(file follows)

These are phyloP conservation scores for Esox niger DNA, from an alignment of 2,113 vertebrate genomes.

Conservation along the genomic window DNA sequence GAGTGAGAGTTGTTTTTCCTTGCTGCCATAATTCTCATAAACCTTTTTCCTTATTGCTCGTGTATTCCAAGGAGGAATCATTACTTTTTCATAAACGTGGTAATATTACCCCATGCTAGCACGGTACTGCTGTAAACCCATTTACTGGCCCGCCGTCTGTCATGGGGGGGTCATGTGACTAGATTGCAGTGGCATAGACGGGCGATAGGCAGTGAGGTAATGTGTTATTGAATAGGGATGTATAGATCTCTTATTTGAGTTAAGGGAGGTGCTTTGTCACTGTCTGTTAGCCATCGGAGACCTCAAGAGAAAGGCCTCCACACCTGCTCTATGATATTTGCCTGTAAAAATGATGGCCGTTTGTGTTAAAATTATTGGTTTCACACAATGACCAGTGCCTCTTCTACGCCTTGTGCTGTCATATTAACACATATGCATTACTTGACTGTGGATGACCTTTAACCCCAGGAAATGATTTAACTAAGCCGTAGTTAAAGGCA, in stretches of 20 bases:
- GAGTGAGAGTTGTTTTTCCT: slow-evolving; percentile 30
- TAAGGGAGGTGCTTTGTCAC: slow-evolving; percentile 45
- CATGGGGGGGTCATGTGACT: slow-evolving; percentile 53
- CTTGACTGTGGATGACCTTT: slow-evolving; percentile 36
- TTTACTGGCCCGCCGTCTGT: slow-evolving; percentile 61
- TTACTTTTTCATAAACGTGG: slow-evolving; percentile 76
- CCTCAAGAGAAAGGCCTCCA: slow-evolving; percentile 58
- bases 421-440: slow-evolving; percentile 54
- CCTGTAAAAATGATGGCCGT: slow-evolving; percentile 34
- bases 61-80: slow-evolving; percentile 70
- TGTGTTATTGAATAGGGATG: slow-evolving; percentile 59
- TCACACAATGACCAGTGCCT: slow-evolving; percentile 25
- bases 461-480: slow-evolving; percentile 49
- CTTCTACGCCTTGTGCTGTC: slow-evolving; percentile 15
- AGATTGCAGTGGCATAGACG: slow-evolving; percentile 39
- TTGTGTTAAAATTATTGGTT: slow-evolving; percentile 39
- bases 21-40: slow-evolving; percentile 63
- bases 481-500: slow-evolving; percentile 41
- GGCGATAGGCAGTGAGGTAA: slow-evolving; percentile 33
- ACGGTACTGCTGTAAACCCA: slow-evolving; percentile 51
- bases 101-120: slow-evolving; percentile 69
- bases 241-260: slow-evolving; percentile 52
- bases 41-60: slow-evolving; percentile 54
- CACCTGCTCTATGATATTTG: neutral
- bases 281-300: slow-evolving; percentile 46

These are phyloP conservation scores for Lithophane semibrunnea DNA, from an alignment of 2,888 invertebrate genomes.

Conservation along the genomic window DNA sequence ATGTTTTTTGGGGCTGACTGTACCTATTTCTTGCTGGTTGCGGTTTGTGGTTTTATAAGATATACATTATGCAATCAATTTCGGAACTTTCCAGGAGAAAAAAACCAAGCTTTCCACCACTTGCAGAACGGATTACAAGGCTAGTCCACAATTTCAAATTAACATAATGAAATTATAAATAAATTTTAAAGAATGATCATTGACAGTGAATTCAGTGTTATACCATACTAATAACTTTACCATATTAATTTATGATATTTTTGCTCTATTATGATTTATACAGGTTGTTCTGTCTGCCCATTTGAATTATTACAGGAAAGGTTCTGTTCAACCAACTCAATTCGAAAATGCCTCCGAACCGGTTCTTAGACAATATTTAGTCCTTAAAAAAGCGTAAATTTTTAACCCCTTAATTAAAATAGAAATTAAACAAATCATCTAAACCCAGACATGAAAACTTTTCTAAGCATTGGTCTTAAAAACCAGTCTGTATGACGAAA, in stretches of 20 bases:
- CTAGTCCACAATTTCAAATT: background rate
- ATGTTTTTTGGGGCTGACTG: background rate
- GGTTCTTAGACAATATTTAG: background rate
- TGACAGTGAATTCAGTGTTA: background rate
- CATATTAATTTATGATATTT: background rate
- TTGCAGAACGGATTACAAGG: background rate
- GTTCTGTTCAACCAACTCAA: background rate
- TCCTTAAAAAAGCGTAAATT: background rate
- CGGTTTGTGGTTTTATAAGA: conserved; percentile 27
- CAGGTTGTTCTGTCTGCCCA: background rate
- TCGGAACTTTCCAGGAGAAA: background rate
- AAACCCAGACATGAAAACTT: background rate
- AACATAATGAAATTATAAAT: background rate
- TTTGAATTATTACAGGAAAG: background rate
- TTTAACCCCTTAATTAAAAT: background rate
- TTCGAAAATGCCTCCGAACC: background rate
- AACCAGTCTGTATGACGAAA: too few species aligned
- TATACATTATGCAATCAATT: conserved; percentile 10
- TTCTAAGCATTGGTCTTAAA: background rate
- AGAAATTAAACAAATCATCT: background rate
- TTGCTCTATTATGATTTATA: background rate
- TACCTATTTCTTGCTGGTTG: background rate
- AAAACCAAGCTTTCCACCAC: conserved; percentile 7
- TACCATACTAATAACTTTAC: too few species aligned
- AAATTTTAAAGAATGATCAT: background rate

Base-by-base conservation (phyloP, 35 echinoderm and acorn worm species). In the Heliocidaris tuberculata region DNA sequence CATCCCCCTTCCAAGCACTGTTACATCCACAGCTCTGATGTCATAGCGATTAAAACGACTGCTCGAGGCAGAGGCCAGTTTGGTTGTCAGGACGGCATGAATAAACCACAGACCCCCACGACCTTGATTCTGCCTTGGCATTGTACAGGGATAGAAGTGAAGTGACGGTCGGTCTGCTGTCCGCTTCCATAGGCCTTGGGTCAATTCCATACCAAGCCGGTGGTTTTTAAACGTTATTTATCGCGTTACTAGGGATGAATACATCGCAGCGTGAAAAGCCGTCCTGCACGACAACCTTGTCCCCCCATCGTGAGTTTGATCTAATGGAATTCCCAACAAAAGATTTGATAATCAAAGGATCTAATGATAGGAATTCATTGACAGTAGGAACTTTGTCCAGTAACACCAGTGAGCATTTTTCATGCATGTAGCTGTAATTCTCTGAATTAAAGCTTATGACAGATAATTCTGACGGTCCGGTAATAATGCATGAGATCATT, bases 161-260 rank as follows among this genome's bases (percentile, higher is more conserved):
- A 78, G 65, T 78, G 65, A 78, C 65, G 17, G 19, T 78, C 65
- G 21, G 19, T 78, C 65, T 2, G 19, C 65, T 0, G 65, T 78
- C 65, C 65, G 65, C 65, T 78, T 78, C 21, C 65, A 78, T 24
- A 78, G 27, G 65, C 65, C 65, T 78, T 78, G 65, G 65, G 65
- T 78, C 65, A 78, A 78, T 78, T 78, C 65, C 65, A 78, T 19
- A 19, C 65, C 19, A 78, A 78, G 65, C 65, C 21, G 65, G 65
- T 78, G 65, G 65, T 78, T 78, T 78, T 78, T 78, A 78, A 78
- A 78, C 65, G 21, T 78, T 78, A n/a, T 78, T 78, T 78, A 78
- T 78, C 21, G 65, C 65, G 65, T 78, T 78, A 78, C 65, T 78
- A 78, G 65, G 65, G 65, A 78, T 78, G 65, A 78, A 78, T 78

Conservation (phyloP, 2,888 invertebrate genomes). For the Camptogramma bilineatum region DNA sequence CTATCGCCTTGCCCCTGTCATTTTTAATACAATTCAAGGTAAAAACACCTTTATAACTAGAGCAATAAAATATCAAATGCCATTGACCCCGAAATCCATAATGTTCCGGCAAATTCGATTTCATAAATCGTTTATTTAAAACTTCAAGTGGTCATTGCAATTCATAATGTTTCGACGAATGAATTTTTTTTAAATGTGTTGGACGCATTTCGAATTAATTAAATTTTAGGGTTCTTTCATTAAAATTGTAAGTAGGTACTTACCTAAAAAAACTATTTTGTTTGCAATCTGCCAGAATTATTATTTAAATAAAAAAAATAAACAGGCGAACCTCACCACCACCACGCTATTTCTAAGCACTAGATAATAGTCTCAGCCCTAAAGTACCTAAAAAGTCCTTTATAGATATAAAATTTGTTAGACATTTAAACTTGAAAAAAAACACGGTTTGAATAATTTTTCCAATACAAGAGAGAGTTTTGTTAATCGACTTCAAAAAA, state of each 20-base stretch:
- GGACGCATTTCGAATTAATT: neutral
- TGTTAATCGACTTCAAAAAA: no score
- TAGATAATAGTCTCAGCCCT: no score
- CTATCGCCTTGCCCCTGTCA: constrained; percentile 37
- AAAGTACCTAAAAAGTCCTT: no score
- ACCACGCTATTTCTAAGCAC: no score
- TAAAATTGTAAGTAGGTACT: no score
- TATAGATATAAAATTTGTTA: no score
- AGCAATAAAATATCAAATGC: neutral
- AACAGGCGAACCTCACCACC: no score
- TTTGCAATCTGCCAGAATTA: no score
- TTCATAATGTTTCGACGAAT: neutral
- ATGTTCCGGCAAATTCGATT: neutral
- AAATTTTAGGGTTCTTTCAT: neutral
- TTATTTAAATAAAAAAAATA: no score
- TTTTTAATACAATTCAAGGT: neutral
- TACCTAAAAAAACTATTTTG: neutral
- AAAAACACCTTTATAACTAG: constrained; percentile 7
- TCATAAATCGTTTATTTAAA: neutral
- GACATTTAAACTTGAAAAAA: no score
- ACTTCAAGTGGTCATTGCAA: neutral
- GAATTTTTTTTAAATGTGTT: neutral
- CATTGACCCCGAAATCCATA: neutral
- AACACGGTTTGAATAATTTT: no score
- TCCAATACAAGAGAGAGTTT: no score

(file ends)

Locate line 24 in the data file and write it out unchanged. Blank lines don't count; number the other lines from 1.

- bases 241-260: slow-evolving; percentile 52